You see, I’ve always been sensitive to stories involving terminal medical conditions and although, I have only managed to read a short few chapters in the opening of the novel – there is an undercurrent of medical suspense – regarding what the character ‘thinks she has’ and what could soon be affecting her life – I felt between what was being said it was Cancer. Here’s the difficulty for me – I’ve always been sensitive to stories involving Cancer, but since I lost my cat earlier this year to the disease out of the blue, I’ve faltered a bit in being able to read stories involving any condition similar or the same. It’s a mental block I’m sure – a way to curb my emotions, but right now, I find reading this not to be enjoyable.

On the other hand, part of what I struggled with was the pacing of the beginning of the novel, as some of the first chapters felt a bit blurry to me – almost as if time was moving too quickly or the narrative was jarring me into it’s orbit without giving me a chance to right myself inside that character’s world. On the level of terminal illnesses and medical fiction, although I did nod about this on my Review Policy, I’m going to be extending it today to mention that I simply do not have the heart to go through the long process of a terminal diagnosis and recovery; I am finding I can resume a thread of story after a person has passed on due to a terminal condition or someone has lost a loved one due to Cancer, but that is not visible in the story as it’s ‘off-camera’ so to speak or happened prior to our entrance into the story itself.

I was curious if there are emotional triggers that you as a reader find that you have a pull-back mechanism happening when your reading a story? Sometimes your blindsided – as for me, when I read about what Between Sisters was going to be about I never once gathered a notice that there was going to be a medical condition or crisis happening to one of the women in the story. Sometimes it’s not an omission either – sometimes that part of the story isn’t as important or tied to the general arc of a character’s journey (or perhaps it is but it’s overshadowed by other events or characters) – so it’s not so easy to say you can side-step this from happening in the future, even if you’re like me, and take a critical eye towards rooting out what a story will involve.

A bit of a back-story on me – I grew up watching medical dramas and series, until I remember very distinctively two of the series I loved most ER and Strong Medicine, took a bit of a nose dive in regards to plot directions, character developments and series focus. It’s not important which episodes tipped me out of my comfort zones but the fact that I noticed in those instances, my love of medical dramas were waning until there was a day where I said, “no more”. Honestly I can only handle light medical dramas (such as old episodes of Emergency!) or light mentions of medical issues in the stories I am reading nowadays. For those full-on medical disclosures and the nitty gritty bits of the medical world? Somehow I’ve transitioned away from them – of course, if you factor in your own living experiences, there are some key differences between the girl I was then and the woman I am now. I’ve loved and lost more family members and I’ve lost close personal family friends as well – all of whom had traumatic ends to their lives. Some were even unresolved as they simply dropped dead out of the blue and left a missing presence in our lives. I think that can play a part in what we can become emotionally invested in as well when we seek out fictional stories.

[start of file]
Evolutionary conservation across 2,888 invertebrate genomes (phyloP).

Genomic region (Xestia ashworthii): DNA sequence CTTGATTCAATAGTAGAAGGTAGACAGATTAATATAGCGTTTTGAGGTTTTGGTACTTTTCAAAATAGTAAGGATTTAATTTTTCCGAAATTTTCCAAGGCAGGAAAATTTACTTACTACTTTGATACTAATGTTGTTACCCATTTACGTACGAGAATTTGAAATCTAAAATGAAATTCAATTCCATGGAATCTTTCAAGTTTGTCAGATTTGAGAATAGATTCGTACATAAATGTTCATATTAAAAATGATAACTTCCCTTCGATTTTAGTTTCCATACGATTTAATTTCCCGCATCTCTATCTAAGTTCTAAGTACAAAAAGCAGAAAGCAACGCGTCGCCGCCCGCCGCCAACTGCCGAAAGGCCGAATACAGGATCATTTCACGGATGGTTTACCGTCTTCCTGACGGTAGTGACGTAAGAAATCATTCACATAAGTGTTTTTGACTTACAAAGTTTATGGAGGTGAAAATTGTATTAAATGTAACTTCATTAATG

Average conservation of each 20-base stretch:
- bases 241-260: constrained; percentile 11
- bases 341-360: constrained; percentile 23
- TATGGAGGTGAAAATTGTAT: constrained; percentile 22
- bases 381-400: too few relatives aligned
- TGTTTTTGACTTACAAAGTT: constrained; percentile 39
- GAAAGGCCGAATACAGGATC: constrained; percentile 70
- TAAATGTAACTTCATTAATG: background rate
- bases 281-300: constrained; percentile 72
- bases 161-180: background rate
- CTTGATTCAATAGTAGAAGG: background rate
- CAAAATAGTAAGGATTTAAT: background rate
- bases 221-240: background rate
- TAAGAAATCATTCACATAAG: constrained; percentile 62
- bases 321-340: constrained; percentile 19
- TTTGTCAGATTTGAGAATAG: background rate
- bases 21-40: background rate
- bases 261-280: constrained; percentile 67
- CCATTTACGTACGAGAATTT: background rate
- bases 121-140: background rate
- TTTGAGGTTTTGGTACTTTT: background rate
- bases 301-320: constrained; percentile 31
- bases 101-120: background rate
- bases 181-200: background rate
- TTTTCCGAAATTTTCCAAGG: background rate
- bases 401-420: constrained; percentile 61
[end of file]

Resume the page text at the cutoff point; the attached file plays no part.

Sometimes you have to consider your own heart and mind – what can you personally handle and can become a bit too much to engage with whilst your reading. I might never fully understand why I have this pull-back instinct now, but it is something that I have to be honest about having as I find myself disinterested in knowing more if the emotional difficulty of facing what is happening to the character is putting me past my boundary line of what I can handle, then that story for whichever reason isn’t meant for me to read. Reading should always first and foremost be something we turn too for enjoyment and for the joy of uncovering a life that we can attach inside. Characters are as real to our real-life composite lives as they can be as they are etched out of living memories and the heart of the writer who penned them. If we cannot draw ourselves into their shoes and live for a spell inside their lives, then we’re at a disservice to ourselves as readers.

I think it’s much better to be openly honest with ourselves about what we’re putting into our minds and hearts – for some that might be overtly violent thrillers (technically I don’t like these either) or for others that might be sexual innuendo for Romances. For me, it’s terminal medical conditions or the suspected diagnosis as foreshadowed in a story like Between Sisters due to how the opening chapters were worded and were being directed to be understood from a readerly point-of-view.

Even though I was thoroughly overjoyed by the release of Between Sisters, I had to be honest with myself and recognise this is one of those times where I cannot reconcile reading the story. We each have our own limits and being mindful of what triggers us to have a negative reaction can make us better readers. For instance, I already stopped requesting a high volume of war dramas because I recognised over a year ago, they were putting me in a bad place mentally because I was getting more real-life accounts of war than the lighter dramas that I previously enjoyed. To be honest, it was the Kate Mosse novel that put me over the edge for certain war dramas that truly are a credit to those who served but can push a gentle heart too far out of where she can return.